One of the longest-serving volunteer firefighters for South Whidbey Fire/EMS has hung up his firefighter helmet.
Clinton resident Jerry Beck wore his South Whidbey Fire/EMS uniform for the last time last week. He served South Whidbey for 22 years as a firefighter and 11 years as captain for Station 32, located in Clinton. In total, Beck has 36 years of volunteer experience under his belt, having previously served in Contra Costa County in California.
He was also a fire prevention officer who went into schools to education youth about fire safety.
“It felt like the right time to step back,” Beck said. “We have a good group of people at the Clinton fire station who will be able to lead moving forward.”
The volunteer captain is stepping away from his role in order to focus more on his electrical business, Jerry Beck &Company, and spend more time with his family.
Beck will not be easy to replace, according to Chief Rusty Palmer. Beck wore many hats with South Whidbey Fire/EMS, which will take many people to fill. In addition to his duties as captain and fire prevention officer, Beck also has a contract with South Whidbey Fire/EMS to aid the district’s radio dispatch. Palmer said his heavy involvement came down to personal motivation and a desire to serve his community.
“He saw a need for having multiple roles and had the skills to do it and he stepped up,” Palmer said. “It was a lot to ask of a volunteer, but he did it all. We’re looking at spreading out his duties to take the burden off a single individual.”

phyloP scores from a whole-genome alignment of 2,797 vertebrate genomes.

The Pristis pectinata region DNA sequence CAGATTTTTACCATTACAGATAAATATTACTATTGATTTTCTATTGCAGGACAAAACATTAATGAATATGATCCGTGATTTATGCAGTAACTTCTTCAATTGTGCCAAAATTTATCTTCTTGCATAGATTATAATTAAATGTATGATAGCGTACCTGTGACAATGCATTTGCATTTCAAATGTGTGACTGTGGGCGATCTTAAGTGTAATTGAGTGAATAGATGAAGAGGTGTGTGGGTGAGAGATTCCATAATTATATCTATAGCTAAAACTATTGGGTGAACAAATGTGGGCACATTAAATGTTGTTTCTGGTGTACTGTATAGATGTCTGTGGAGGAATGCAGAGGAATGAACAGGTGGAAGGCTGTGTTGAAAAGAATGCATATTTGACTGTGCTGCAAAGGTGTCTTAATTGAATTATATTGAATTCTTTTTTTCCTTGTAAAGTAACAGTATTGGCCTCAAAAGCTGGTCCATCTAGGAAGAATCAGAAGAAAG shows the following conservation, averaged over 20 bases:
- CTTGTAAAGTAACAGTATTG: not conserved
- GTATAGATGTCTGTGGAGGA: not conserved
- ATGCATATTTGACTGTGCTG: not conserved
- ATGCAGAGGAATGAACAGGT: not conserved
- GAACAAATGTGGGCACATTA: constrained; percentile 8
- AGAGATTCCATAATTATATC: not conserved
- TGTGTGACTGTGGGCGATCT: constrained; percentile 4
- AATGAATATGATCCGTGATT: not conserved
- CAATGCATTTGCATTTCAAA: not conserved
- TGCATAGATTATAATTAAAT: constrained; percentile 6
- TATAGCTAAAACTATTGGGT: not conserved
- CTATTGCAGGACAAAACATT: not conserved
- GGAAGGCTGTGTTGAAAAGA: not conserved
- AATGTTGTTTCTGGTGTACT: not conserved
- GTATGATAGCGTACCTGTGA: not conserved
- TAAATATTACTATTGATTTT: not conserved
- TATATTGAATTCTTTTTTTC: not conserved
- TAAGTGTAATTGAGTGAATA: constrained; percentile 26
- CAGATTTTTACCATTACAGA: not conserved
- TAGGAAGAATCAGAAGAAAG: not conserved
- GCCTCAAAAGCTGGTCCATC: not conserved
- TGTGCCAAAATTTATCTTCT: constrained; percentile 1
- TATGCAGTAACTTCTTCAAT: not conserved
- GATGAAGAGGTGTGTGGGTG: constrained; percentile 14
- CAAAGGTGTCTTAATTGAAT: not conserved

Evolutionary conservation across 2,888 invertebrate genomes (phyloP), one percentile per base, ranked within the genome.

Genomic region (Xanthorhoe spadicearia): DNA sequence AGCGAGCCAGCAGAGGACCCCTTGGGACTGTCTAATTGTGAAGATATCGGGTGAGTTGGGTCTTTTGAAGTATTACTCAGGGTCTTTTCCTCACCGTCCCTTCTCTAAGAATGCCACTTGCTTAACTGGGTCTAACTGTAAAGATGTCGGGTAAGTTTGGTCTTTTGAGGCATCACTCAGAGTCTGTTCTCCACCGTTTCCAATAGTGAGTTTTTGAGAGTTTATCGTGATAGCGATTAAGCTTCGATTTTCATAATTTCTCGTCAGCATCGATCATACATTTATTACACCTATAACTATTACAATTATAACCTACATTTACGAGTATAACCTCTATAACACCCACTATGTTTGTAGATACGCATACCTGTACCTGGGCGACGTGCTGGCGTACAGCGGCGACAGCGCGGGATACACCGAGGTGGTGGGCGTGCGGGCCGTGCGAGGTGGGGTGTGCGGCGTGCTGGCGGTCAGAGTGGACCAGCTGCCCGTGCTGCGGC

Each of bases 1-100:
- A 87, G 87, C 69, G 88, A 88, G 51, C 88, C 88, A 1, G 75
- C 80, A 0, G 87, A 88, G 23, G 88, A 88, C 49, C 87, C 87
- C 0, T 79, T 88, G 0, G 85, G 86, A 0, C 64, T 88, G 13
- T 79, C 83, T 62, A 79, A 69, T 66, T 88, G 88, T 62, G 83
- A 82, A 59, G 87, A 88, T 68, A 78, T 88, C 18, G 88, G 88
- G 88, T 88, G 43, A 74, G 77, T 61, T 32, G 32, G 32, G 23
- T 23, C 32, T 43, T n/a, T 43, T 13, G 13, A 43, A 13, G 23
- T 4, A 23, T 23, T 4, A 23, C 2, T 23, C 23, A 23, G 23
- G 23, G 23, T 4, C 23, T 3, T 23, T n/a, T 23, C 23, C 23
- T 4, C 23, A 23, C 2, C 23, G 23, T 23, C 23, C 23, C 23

Those who never saw Beck in his fire uniform over the years may have been to his house. For more than 20 years, the Beck family has covered their Clinton home in festive lights during the Christmas season. Using his skills as an electrician, he employs roughly 30,000 lights to create a drive-through holiday lightshow.
For him, the lights are all about giving back to the community, much like his reasoning for dedicating so many volunteer hours with the district.
“My father taught me that one of the things you need to learn to do is give back to your community,” Beck said. “If you give back to the community, the community is there for you.”
Although many firefighters would look forward to the day when they don’t have to think about waking up to the piercing beeps and boops of a fire radio, Beck says he will miss it. It may sound crazy, but he wants to help people out on their worst day. That’s what the job is all about for him.